SBA Report File Description

Following is a part of report file help provided with Statistical Blackjack Analyzer. The text should help you to understand the statistics in SBA's report files.

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A note: The "Statistics Explanation" text is not available in the demo version.

  Explanation of the Report File


After finishing a simulation, SBA creates a report file. If the simulation
was "short "(shorter than a predefined number of rounds), the name of the
report file is WORKFILE.000. The WorkFile is considered to be a temporary
file, which is overwritten by next "short" simulation. (This way the
directory with report files will not be overfilled with hundreds of mostly
worthless report files, when most of them were just short trials.) 

If the simulation is long enough, a unique report file is created. The
name of the report file is specified in the Configuration/Other
Configuration dialog box. These report files are numbered 001 through 999.
They are all stored in the "Report files directory" which is set in the
Options/Directories... dialog box. 



After the heading follows the time and date when the simulation started
and finished. On the very next line is the random seed that initiated the
random numbers generator. 

Next, SBA describes the rules, counting system, and conditions that were
used in the simulation. If you used any odd rules, like blackjack payoff
different than 3:2, SBA reports this too. In case a non-standard deck has
been used (either removed or added cards), SBA fully lists the deck --
card values with corresponding occurrence. 


The following report file table provides a probability distribution of
each count. Note, that all the data in that table are independent on your
betting spread. All numbers are in percentages. A description of table
columns follows. 

1) 1st & 2nd columns: TC & PERCEN
(True count with its probability distribution.)
The first two columns show the distribution of the true count (TC) WITHOUT
ace side count adjustment. The TC is calculated at the beginning of each

2) 3rd & 4th columns: AC & PERC
(True count adjusted for ace side count with its probability
distribution.)  The next two columns show the distribution of the true
count ADJUSTED for ace side count (further referred to as adjusted count,
or AC), calculated at the beginning of each round. 

If you do not keep ace side count, the distribution will be exactly the
same as the distribution of the true count in the second column. Note,
that in the 'ADDITIONAL STATISTICS' section you can find another AC
distribution - that includes all splits and doubles. That distribution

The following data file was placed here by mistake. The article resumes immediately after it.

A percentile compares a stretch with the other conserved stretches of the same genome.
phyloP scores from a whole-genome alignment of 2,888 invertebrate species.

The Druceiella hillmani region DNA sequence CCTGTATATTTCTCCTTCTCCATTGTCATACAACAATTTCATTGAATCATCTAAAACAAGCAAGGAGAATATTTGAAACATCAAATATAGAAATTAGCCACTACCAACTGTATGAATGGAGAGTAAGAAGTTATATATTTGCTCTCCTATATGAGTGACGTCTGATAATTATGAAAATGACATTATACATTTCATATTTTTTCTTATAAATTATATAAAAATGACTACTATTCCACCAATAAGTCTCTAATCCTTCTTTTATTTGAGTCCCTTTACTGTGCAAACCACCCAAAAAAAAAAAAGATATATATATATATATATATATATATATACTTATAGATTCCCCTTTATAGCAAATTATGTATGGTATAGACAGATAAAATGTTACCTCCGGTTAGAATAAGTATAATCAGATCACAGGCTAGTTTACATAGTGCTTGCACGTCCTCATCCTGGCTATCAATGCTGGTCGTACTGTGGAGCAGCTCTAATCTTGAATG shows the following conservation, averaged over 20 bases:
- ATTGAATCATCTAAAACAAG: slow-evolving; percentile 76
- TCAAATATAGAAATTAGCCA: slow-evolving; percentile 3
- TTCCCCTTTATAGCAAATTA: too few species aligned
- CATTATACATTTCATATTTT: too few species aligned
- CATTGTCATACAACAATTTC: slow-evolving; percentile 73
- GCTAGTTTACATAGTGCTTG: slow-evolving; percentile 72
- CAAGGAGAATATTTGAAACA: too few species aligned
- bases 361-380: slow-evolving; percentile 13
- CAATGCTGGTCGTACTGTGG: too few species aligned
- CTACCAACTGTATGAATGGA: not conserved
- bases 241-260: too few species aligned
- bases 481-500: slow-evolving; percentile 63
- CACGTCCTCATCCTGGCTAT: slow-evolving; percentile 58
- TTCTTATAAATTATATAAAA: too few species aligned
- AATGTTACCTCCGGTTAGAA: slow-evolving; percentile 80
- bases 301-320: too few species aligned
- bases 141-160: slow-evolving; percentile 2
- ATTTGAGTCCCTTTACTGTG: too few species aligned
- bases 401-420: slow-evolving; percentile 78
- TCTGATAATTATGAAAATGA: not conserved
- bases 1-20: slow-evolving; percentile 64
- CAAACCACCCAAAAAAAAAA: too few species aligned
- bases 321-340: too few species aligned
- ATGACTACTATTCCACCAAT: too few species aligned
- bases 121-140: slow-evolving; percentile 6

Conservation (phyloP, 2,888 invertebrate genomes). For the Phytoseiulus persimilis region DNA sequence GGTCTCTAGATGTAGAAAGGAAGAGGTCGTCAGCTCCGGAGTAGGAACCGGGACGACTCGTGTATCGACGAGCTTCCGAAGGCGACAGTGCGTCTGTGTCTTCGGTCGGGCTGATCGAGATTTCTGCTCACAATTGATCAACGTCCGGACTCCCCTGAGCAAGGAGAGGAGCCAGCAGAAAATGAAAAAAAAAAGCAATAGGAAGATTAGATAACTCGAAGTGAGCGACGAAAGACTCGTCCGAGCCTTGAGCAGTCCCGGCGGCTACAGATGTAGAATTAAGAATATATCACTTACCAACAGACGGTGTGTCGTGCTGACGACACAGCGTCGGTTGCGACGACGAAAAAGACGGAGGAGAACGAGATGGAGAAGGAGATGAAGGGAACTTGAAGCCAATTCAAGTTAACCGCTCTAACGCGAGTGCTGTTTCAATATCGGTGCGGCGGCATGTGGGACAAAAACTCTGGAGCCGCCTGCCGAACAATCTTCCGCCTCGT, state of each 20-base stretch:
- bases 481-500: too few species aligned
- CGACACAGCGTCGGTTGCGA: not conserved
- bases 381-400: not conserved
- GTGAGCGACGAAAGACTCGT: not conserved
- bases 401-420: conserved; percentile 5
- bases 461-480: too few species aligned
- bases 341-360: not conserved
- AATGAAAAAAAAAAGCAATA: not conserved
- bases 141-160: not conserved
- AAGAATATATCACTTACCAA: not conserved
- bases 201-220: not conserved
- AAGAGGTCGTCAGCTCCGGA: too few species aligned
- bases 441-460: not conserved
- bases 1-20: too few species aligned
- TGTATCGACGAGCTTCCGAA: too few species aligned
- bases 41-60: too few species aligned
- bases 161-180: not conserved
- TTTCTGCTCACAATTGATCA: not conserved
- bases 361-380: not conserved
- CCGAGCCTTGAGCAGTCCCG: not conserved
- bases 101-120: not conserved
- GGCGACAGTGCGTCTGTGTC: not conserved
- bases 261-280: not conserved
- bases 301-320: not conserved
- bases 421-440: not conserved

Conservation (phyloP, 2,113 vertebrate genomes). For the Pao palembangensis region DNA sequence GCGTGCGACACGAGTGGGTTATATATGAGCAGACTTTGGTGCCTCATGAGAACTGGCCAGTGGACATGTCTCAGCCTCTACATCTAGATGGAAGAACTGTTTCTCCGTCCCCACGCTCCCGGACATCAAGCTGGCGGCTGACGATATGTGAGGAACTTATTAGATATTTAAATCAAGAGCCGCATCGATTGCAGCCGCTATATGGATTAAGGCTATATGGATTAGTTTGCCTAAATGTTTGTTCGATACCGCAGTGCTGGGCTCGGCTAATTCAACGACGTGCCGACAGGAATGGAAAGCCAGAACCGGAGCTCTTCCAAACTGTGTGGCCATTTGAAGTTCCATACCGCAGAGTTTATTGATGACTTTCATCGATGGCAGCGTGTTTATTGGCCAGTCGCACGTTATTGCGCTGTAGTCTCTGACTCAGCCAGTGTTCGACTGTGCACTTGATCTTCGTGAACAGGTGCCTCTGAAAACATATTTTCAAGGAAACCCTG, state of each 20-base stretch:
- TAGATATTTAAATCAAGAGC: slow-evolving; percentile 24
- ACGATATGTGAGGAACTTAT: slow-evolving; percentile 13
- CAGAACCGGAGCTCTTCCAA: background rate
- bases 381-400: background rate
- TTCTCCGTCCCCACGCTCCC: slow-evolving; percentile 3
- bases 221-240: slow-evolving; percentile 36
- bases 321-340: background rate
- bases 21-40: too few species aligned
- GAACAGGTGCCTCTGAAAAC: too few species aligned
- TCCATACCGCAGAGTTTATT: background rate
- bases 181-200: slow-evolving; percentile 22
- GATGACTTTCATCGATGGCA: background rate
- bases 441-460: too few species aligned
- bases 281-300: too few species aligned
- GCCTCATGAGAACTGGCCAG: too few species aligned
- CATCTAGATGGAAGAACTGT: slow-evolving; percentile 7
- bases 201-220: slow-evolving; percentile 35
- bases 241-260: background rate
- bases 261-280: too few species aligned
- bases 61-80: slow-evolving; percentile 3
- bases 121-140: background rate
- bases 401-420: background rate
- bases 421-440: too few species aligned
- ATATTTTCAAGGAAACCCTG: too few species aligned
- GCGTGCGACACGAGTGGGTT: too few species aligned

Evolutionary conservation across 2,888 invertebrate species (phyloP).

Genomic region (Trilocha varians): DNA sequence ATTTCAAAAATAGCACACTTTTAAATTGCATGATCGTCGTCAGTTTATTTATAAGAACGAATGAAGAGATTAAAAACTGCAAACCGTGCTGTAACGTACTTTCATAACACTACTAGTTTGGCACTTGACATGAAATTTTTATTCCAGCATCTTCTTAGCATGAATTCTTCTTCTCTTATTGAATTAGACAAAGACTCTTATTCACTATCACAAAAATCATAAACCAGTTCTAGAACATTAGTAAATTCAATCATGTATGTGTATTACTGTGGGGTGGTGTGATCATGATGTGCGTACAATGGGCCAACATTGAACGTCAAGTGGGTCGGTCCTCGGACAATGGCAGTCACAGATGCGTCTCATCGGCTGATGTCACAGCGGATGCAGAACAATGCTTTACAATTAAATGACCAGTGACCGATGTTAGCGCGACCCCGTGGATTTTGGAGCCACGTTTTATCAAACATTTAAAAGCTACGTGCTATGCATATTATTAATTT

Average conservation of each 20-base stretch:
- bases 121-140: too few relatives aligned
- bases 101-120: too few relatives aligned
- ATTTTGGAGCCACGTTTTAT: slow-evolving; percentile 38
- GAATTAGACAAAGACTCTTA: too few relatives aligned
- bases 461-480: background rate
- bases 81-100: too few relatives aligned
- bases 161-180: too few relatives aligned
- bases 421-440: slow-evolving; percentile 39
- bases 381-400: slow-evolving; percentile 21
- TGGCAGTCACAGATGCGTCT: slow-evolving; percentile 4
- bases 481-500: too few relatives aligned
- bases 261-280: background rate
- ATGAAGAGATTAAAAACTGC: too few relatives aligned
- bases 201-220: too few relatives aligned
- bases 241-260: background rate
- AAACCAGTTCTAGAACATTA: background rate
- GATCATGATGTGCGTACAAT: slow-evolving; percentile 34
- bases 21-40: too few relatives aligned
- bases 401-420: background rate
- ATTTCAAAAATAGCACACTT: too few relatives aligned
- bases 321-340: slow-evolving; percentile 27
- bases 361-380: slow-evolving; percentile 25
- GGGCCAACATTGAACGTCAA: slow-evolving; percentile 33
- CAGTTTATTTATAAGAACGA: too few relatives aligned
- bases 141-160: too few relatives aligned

will be slightly different. 

All the following columns are related exclusively to the AC.

3) 5th column: ST.ERR.
Standard error of the previous column (PERCEN).
This number tells us, how exact the estimate of the percentage of each AC
(in the PERCEN column) is. For an explanation of what exactly standard
error means, press Ctrl+F1 or go to Help/Statistics to open the
"Statistics explanation." 

4) 6th & 7th columns: ADVANT & ST.ERR.
Player's advantage on each AC (column ADVANT) with corresponding standard
error (column ST.ERR.) These columns provide very important information. 
The standard error tells how exact the estimate of the advantage per each
AC is. 

5) 8th column: SDROUND
Standard deviation of each round (per unit bet) with respect to each AC. A
very important statistics. If you know the advantage of each AC and the
standard deviation of a hand played on this AC, you can calculate the
optimal bet on this count (based on maximizing Kelly's utility). For more
information to this topic, see the "Statistics explanation." 


In this section you will find most of the information you are looking for.

1) Number of winnings, losses, etc.: relates to your sessions.
"Number of winnings" is the total of won sessions. A session is considered
won as soon as you reached the AIM BANKROLL (specified in the "Player's
Strategy" dialog box.) 
"Number of losses" is the total of lost sessions. A session is considered
lost if you lost your session BANKROLL (specified, again, in the "Player's
Strategy" dialog box.) 
"Number of sessions" is the total of won and lost sessions.

2) Sessions won: what percentage of your sessions you won.
(Number of winnings / number of sessions). Provided together with standard

Note, that if you want to analyze the probability of doubling your whole
bankroll for fixed betting (no proportional betting) you do not have to
run the simulation for the whole bankroll (which might be for example
10000 units). Rather, you can run it for 50 or 100 units, and than
recalculate the probability of doubling your bankroll for 10000 units. You
might want to do this since for 10000 units you probably would not get
good (reasonably exact) results even after running an extremely long

I provide the formula which I derived for the recalculation. See the
"Statistics explanation", section VI. (Risk of Ruin Calculation) for the